Anti-cancer effect of pharmacologic ascorbate and its interaction with supplementary parenteral glutathione in preclinical cancer models.
Program in Integrative Medicine, University of Kansas Medical Center, Kansas City, KS 66160, USA.
Two popular complementary, alternative, and integrative medicine therapies, high-dose intravenous ascorbic acid (AA) and intravenous glutathione (GSH), are often coadministered to cancer patients with unclear efficacy and drug-drug interaction. In this study we provide the first survey evidence for clinical use of iv GSH with iv AA. To address questions of efficacy and drug-drug interaction, we tested 10 cancer cell lines with AA, GSH, and their combination. The results showed that pharmacologic AA induced cytotoxicity in all tested cancer cells, with IC(50) less than 4 mM, a concentration easily achievable in humans. GSH reduced cytotoxicity by 10-95% by attenuating AA-induced H(2)O(2) production. Treatment in mouse pancreatic cancer xenografts showed that intraperitoneal AA at 4 g/kg daily reduced tumor volume by 42%. Addition of intraperitoneal GSH inhibited the AA-induced tumor volume reduction. Although all treatments (AA, GSH, and AA+GSH) improved survival rate, AA+GSH inhibited the cytotoxic effect of AA alone and failed to provide further survival benefit. These data confirm the pro-oxidative anti-cancer mechanism of pharmacologic AA and suggest that AA and GSH administered together provide no additional benefit compared with AA alone. There is an antagonism between ascorbate and glutathione in treating cancer, and therefore iv AA and iv GSH should not be coadministered to cancer patients on the same day.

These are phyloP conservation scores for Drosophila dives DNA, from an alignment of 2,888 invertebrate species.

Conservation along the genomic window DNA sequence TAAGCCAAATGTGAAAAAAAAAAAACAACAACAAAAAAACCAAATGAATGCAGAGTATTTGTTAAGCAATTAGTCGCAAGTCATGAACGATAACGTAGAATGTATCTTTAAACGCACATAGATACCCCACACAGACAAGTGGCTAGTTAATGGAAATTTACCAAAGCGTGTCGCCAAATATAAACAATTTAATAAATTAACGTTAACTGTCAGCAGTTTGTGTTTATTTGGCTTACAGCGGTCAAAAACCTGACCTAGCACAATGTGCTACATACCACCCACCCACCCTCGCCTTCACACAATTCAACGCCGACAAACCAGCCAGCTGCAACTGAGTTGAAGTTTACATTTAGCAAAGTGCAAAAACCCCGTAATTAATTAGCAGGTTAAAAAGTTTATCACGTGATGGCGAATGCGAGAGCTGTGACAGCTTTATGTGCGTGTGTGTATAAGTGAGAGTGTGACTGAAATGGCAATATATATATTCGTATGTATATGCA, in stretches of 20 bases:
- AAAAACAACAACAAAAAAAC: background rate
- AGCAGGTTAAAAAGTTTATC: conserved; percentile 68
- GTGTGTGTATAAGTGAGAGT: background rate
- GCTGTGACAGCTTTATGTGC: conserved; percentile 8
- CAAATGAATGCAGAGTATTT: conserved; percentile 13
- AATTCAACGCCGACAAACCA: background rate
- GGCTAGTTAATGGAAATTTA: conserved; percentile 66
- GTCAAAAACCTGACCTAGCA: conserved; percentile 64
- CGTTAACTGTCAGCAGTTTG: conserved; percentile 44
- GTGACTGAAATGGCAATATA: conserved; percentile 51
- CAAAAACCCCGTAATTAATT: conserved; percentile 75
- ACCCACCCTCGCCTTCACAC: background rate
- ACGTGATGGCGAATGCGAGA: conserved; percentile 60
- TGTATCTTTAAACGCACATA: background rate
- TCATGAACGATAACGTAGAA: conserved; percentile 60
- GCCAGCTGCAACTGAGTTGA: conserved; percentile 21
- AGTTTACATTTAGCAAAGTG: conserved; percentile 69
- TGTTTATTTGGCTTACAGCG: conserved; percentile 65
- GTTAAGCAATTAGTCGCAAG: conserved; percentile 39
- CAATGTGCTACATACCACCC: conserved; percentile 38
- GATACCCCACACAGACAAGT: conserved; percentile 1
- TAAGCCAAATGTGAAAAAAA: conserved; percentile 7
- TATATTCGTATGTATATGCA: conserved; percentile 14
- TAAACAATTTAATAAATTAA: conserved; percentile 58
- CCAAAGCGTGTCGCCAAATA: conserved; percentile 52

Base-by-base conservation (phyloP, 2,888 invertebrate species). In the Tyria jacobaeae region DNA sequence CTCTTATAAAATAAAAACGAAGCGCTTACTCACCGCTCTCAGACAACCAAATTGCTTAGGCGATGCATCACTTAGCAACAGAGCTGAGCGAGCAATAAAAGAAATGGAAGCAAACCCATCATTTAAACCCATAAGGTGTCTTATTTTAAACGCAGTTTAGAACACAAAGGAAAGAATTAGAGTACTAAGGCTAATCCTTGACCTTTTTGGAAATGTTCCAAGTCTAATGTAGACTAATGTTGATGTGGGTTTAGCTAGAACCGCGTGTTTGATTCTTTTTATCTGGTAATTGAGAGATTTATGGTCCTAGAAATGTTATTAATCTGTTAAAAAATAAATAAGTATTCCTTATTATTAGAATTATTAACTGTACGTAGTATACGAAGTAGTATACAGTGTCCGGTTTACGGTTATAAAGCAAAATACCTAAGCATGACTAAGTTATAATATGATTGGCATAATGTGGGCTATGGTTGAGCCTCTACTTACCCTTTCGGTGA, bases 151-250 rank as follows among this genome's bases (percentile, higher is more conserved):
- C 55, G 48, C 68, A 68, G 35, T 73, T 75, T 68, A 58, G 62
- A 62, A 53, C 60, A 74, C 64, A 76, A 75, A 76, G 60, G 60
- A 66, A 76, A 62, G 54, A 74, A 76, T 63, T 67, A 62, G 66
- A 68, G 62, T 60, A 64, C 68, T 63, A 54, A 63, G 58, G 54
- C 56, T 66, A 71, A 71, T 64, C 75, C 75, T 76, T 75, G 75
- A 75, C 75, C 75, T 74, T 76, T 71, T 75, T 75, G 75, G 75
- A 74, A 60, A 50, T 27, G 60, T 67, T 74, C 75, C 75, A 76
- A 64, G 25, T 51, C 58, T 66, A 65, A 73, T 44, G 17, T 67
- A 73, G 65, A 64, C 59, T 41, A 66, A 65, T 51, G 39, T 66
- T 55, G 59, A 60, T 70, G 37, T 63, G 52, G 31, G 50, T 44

[Therapeutic effect of intravenous high-dose vitamin C on implanted hepatoma in rats].
Department of Pathophysiology, Medical College of Jinan University, and Clifforo Hospital, Guangzhou 510632, China. email@example.com
To study the therapeutic effect of intravenous high-dose vitamin C on implanted hepatoma in rats.
The rats bearing implanted Walker-256 hepatoma were treated with high-dose vitamin C at 2.83 and 5.65 g/kg intravenously, and the general condition, liver functions (A/G, ALT, AST, GGT), tumor volume, and tumor growth of the rats were evaluated.
The A/G of the rats treated with 2.83 g/kg vitamin C was significantly higher, but the ALT and GCT were significantly lower than those of the model rats (P<0.05 or 0.01). The ALT level in rats with 5.65 g/kg vitamin C treatment was significantly lower than that of the model rats (P<0.05). The tumor necrosis rate was significantly higher in rats with 2.83 g/kg vitamin C treatment than in the model rats (P<0.05).
Intravenous administration of 2.83 g/kg vitamin C can promote the necrosis and apoptosis of hepatoma Walker256 cells in rats and protect the liver function of the tumor-bearing rats.